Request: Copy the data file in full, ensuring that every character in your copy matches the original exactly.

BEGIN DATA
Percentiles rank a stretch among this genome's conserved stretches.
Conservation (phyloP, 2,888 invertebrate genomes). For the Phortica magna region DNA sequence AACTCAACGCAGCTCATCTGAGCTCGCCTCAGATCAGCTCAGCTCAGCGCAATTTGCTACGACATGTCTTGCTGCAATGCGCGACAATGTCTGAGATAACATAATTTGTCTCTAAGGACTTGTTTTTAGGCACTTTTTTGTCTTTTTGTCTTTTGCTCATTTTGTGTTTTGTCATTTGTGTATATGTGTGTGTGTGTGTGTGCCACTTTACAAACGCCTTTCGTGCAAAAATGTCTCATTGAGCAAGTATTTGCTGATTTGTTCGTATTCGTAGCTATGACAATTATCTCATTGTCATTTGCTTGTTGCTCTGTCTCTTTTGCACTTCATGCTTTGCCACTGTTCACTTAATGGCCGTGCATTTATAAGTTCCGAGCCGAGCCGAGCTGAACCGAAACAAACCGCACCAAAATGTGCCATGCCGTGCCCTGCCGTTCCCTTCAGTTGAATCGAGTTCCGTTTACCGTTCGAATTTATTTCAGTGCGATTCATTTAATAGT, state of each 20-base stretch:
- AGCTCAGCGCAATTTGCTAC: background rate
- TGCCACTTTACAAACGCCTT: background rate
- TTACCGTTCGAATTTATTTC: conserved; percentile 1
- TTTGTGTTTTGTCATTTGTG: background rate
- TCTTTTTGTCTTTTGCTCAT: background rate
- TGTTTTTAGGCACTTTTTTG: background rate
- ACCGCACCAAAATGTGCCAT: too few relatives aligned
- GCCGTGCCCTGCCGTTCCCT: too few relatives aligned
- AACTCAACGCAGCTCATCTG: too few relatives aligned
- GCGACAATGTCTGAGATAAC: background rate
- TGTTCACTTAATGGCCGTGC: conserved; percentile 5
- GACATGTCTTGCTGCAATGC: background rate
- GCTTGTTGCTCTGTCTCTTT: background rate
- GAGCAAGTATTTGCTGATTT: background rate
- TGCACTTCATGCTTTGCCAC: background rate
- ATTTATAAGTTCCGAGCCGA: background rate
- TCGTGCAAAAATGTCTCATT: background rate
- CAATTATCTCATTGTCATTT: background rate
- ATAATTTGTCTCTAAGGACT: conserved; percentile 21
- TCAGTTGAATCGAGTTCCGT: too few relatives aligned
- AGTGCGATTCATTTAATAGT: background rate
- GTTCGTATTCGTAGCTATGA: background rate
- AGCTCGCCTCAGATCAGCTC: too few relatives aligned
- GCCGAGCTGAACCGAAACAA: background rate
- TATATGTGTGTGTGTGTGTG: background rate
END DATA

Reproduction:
Percentiles rank a stretch among this genome's conserved stretches.
Conservation (phyloP, 2,888 invertebrate genomes). For the Phortica magna region DNA sequence AACTCAACGCAGCTCATCTGAGCTCGCCTCAGATCAGCTCAGCTCAGCGCAATTTGCTACGACATGTCTTGCTGCAATGCGCGACAATGTCTGAGATAACATAATTTGTCTCTAAGGACTTGTTTTTAGGCACTTTTTTGTCTTTTTGTCTTTTGCTCATTTTGTGTTTTGTCATTTGTGTATATGTGTGTGTGTGTGTGTGCCACTTTACAAACGCCTTTCGTGCAAAAATGTCTCATTGAGCAAGTATTTGCTGATTTGTTCGTATTCGTAGCTATGACAATTATCTCATTGTCATTTGCTTGTTGCTCTGTCTCTTTTGCACTTCATGCTTTGCCACTGTTCACTTAATGGCCGTGCATTTATAAGTTCCGAGCCGAGCCGAGCTGAACCGAAACAAACCGCACCAAAATGTGCCATGCCGTGCCCTGCCGTTCCCTTCAGTTGAATCGAGTTCCGTTTACCGTTCGAATTTATTTCAGTGCGATTCATTTAATAGT, state of each 20-base stretch:
- AGCTCAGCGCAATTTGCTAC: background rate
- TGCCACTTTACAAACGCCTT: background rate
- TTACCGTTCGAATTTATTTC: conserved; percentile 1
- TTTGTGTTTTGTCATTTGTG: background rate
- TCTTTTTGTCTTTTGCTCAT: background rate
- TGTTTTTAGGCACTTTTTTG: background rate
- ACCGCACCAAAATGTGCCAT: too few relatives aligned
- GCCGTGCCCTGCCGTTCCCT: too few relatives aligned
- AACTCAACGCAGCTCATCTG: too few relatives aligned
- GCGACAATGTCTGAGATAAC: background rate
- TGTTCACTTAATGGCCGTGC: conserved; percentile 5
- GACATGTCTTGCTGCAATGC: background rate
- GCTTGTTGCTCTGTCTCTTT: background rate
- GAGCAAGTATTTGCTGATTT: background rate
- TGCACTTCATGCTTTGCCAC: background rate
- ATTTATAAGTTCCGAGCCGA: background rate
- TCGTGCAAAAATGTCTCATT: background rate
- CAATTATCTCATTGTCATTT: background rate
- ATAATTTGTCTCTAAGGACT: conserved; percentile 21
- TCAGTTGAATCGAGTTCCGT: too few relatives aligned
- AGTGCGATTCATTTAATAGT: background rate
- GTTCGTATTCGTAGCTATGA: background rate
- AGCTCGCCTCAGATCAGCTC: too few relatives aligned
- GCCGAGCTGAACCGAAACAA: background rate
- TATATGTGTGTGTGTGTGTG: background rate